Where racist, sexist and homophobic speech is concerned, the ACLU believes that more speech -- not less -- is the best revenge. This is particularly true at universities, whose mission is to facilitate learning through open debate and study, and to enlighten. Speech codes are not the way to go on campuses, where all views are entitled to be heard, explored, supported or refuted. Besides, when hate is out in the open, people can see the problem. Then they can organize effectively to counter bad attitudes, possibly change them, and forge solidarity against the forces of intolerance. 
Justice Oliver Wendell Holmes, in a fictional dialogue with a divinity student, said a thing that is startlingly true, as true now as when he wrote the words: "The very aim and end of our institutions is just this: that we may think what we like and say what we think."

Apparently not so, at least not so at the University of Missouri, or at least not so if the glazed crusaders of the campus succeed in settling a blanket of fear over the minds and mouths of students that otherwise ought to be engaging in lively exchanges of ideas and opinions on a public college campus.

This political correctness is more so a campus disease, although the pretenders to offense have been around for a long time and have, like Thomas Jefferson's "sappers and miners," been working away at the undermining of absolute liberty of speech and opinion.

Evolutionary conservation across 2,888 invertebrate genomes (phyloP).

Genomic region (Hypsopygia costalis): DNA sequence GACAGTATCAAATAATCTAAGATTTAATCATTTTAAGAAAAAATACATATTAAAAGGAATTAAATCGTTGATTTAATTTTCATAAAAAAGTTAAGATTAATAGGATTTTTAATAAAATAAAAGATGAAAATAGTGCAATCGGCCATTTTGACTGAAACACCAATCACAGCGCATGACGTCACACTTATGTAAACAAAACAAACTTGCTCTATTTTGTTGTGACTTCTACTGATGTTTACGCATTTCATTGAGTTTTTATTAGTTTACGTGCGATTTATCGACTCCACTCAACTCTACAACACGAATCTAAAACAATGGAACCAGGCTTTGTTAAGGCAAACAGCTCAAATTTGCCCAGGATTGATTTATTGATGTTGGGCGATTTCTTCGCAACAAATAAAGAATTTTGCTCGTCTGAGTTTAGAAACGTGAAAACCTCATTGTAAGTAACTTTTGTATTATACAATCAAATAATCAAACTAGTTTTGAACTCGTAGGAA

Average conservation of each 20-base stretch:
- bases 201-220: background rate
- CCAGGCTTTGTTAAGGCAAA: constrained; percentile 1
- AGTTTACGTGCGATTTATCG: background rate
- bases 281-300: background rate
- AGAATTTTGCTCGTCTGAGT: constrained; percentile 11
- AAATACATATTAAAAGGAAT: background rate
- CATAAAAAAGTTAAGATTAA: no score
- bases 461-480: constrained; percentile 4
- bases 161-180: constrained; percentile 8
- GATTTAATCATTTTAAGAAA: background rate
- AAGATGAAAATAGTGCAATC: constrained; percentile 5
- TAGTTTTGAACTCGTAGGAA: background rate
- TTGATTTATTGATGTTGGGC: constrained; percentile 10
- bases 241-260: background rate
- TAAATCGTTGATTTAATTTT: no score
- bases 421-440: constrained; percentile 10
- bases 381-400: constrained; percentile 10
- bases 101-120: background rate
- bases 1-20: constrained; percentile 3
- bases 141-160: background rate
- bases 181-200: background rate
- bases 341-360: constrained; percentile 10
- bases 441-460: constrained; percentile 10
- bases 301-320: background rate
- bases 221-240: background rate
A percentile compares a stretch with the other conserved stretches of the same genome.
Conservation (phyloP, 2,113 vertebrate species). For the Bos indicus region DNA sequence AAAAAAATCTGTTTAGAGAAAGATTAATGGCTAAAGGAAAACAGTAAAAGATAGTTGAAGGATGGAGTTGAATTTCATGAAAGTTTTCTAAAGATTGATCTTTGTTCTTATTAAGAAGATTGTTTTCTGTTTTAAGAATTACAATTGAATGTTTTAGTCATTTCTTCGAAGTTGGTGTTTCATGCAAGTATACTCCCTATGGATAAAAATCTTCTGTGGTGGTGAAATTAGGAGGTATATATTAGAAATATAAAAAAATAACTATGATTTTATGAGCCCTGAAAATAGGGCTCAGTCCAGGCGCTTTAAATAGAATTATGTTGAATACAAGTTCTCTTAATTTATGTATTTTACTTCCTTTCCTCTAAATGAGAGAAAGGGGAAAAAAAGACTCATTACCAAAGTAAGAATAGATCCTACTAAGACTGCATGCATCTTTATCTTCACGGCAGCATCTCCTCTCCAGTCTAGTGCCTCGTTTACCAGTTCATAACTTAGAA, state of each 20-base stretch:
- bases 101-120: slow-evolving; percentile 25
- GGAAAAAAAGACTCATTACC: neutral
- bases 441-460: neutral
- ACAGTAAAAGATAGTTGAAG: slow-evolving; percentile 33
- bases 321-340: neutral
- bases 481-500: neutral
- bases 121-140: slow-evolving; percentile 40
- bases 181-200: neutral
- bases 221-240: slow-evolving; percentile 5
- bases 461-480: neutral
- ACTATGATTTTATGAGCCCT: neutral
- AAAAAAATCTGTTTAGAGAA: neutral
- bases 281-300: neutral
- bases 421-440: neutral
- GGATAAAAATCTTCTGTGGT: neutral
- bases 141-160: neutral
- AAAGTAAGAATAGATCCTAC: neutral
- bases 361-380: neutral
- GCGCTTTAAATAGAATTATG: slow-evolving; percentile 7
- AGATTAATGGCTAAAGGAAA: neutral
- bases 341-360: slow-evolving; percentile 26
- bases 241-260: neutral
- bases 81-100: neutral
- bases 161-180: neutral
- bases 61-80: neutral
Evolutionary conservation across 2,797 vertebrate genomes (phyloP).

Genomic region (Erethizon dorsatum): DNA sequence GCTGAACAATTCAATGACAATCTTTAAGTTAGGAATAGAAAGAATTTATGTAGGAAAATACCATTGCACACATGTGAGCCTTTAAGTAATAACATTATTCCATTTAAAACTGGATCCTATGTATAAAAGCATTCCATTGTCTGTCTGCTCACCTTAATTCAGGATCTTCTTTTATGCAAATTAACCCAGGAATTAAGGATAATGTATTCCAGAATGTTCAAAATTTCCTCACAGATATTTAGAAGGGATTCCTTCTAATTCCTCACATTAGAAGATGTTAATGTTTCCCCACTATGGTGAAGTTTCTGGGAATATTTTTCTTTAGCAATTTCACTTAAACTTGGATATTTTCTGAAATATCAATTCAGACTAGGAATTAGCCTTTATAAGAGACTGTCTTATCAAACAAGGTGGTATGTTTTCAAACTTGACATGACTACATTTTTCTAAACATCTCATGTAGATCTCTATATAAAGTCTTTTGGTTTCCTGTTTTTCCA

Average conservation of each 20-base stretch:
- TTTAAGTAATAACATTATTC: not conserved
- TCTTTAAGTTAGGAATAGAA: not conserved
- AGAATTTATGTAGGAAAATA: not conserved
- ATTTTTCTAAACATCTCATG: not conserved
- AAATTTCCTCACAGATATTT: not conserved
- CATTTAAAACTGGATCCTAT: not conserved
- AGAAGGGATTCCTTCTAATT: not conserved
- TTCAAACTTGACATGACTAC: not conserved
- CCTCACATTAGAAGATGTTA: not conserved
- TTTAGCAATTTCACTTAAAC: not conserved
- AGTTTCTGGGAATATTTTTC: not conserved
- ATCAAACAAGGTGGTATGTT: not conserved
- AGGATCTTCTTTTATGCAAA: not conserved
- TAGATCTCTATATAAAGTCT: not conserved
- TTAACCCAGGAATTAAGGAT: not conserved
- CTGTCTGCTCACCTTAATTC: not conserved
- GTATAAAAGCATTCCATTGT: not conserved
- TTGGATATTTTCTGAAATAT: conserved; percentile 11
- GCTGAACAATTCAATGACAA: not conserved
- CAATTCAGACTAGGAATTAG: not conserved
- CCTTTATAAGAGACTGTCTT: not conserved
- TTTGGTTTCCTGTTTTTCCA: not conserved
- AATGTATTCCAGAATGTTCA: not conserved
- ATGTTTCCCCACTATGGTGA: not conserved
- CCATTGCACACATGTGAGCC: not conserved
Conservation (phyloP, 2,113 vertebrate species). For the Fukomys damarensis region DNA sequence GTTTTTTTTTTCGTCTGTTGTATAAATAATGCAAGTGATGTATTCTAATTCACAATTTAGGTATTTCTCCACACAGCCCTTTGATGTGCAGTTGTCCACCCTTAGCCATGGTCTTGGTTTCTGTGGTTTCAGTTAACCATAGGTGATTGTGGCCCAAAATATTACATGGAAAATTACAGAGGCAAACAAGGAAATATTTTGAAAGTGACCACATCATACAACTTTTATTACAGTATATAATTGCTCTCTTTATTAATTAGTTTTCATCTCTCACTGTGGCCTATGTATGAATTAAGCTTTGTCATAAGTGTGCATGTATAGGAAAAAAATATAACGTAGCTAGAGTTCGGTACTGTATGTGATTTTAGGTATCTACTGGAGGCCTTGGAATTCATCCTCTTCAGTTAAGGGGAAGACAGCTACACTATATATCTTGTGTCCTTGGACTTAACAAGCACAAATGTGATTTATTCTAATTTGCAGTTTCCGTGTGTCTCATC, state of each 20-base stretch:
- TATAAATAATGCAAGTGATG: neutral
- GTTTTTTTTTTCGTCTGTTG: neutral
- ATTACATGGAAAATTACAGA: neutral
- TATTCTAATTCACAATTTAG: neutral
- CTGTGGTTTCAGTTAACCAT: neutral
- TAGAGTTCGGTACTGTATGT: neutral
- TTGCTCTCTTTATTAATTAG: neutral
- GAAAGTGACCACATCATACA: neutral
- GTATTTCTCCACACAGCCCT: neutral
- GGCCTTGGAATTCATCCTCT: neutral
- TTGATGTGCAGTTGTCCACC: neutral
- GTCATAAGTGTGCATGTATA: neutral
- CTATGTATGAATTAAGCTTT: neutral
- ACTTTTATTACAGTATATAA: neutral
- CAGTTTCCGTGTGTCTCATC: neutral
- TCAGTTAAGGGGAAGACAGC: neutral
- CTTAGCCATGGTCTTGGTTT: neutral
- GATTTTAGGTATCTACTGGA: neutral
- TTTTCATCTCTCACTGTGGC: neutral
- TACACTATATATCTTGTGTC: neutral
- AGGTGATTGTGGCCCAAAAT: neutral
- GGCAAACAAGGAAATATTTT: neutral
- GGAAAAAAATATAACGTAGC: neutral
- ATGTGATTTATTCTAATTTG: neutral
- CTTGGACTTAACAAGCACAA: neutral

I suppose one explanation for the prevalence of such gripery on campus is the unfortunate convergence of the unformed minds of youth with the misformed minds of Prog-Libs. In any event, as this report from FIRE, the Foundation for Individual Rights in Education, demonstrates, the problem of coercive speech codes is real, and, unfortunately spreading. 

The tale of the abuse of Mike Adams, a professor at the University of North Carolina-Wilmington (my college alma mater, no less) illustrates how Prog-Libs work to eliminate competing voices and ideas. Here's a link where you can follow his story, one in which he ultimately prevailed over UNC-W. Professor Adams enjoys pretty good ratings from his students (as evidenced by his RateMyProfessor page here). And he's had a resurgence in news coverage due to an EPIC introductory lecture in which he questions the mental capacity of individuals that reach such conclusions as finding an Establishment Clause violation in the paraphrasing of the Declaration of Independence.
I admit entertaining a perverse hope that some sugar addled Campus Blart responds to a report of speech hurt by overstepping her boundaries and arresting some misguided Republican or Libertarian, some benighted soul suffering under a delusion that the public university of their State was set up for the education of all, rather than the education of preferred opinion-holders. And then, when that happens, I hope the poor student drops a dime on the cop and gets some quality legal representation to sue her jelly donut laden butt into the poor house.

In the meantime, it's time for folks to call these speech codes and their fans what they are: illiberal policies enforced by thin skinned tyrants.